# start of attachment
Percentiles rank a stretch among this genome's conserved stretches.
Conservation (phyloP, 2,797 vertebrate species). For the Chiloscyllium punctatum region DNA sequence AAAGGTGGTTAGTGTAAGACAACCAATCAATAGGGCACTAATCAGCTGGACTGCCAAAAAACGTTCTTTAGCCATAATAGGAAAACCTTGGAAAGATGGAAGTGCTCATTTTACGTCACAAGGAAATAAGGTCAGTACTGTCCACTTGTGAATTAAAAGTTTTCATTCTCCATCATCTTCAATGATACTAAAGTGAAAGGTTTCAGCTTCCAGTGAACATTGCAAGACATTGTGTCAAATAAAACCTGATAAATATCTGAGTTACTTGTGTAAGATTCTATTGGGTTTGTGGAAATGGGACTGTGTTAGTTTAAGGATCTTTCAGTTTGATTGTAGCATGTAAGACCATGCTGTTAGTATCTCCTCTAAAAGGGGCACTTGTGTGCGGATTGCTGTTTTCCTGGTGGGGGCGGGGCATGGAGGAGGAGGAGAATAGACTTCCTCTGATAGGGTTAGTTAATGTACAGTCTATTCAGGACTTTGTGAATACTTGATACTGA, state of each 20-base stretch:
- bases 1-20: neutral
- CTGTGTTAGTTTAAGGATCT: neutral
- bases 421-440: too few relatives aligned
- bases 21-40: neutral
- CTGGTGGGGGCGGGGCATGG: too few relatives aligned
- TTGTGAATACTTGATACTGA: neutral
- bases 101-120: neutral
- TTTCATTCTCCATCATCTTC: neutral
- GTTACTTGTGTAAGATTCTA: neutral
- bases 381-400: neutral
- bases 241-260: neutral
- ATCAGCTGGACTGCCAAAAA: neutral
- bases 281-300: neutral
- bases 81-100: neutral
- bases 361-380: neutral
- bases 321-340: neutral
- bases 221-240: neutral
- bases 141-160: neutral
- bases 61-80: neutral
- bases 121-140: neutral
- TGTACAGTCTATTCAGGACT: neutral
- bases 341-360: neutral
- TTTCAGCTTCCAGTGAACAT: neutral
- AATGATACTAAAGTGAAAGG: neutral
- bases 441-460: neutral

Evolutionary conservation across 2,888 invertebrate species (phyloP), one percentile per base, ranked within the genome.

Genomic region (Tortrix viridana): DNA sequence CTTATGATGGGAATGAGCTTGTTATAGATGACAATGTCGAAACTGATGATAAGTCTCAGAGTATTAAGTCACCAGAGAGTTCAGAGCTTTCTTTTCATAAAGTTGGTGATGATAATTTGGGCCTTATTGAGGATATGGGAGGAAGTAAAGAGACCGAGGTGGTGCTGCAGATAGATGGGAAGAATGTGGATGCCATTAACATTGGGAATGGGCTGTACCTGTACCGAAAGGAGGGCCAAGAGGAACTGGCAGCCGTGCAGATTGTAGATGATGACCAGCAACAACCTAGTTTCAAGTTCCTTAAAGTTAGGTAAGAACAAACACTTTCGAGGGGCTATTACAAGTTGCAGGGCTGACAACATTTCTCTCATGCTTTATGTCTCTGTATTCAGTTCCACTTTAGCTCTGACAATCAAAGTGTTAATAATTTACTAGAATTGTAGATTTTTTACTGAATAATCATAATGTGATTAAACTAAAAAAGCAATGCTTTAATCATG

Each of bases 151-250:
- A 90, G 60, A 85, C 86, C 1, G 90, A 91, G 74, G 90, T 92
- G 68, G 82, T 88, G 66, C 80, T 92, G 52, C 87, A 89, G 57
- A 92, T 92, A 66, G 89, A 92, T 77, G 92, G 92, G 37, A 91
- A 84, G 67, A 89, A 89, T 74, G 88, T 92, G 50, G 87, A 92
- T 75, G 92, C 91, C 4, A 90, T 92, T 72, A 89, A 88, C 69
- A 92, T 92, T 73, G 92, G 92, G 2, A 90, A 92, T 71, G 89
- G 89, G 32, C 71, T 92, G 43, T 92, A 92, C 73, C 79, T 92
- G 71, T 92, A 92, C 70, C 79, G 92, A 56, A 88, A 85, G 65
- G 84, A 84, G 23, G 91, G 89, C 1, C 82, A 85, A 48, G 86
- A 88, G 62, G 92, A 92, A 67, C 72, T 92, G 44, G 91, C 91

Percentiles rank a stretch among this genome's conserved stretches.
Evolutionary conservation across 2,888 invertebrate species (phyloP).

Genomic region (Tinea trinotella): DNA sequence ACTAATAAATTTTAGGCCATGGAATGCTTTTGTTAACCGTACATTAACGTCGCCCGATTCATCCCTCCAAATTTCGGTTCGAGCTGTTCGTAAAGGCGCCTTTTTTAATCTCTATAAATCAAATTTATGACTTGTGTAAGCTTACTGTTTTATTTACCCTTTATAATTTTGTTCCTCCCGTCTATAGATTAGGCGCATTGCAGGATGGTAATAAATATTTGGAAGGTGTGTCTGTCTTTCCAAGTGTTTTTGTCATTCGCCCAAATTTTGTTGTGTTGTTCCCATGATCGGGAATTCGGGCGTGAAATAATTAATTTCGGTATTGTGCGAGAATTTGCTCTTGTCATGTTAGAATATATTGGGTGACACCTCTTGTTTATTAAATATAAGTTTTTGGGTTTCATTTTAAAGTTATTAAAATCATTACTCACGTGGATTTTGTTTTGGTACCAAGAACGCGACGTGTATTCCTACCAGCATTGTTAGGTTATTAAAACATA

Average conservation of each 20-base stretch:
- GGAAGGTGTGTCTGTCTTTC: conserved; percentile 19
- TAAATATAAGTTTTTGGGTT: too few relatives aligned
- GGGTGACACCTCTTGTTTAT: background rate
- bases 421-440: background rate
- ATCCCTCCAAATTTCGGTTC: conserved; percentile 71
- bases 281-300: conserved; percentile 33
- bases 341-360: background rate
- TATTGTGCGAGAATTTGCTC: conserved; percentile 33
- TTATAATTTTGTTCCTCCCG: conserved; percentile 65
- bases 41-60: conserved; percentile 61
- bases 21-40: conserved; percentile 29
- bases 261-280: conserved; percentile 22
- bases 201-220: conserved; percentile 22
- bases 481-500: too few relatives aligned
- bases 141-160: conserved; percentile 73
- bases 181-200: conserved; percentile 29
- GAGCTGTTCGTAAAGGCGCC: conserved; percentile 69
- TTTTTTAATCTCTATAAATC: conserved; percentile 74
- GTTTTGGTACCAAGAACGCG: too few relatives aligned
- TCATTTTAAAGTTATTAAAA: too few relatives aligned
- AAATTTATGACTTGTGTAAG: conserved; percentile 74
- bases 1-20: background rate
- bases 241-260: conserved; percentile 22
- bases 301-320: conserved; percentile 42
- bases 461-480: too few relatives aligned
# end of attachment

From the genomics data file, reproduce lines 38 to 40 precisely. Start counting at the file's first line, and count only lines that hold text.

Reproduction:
- G 71, T 92, A 92, C 70, C 79, G 92, A 56, A 88, A 85, G 65
- G 84, A 84, G 23, G 91, G 89, C 1, C 82, A 85, A 48, G 86
- A 88, G 62, G 92, A 92, A 67, C 72, T 92, G 44, G 91, C 91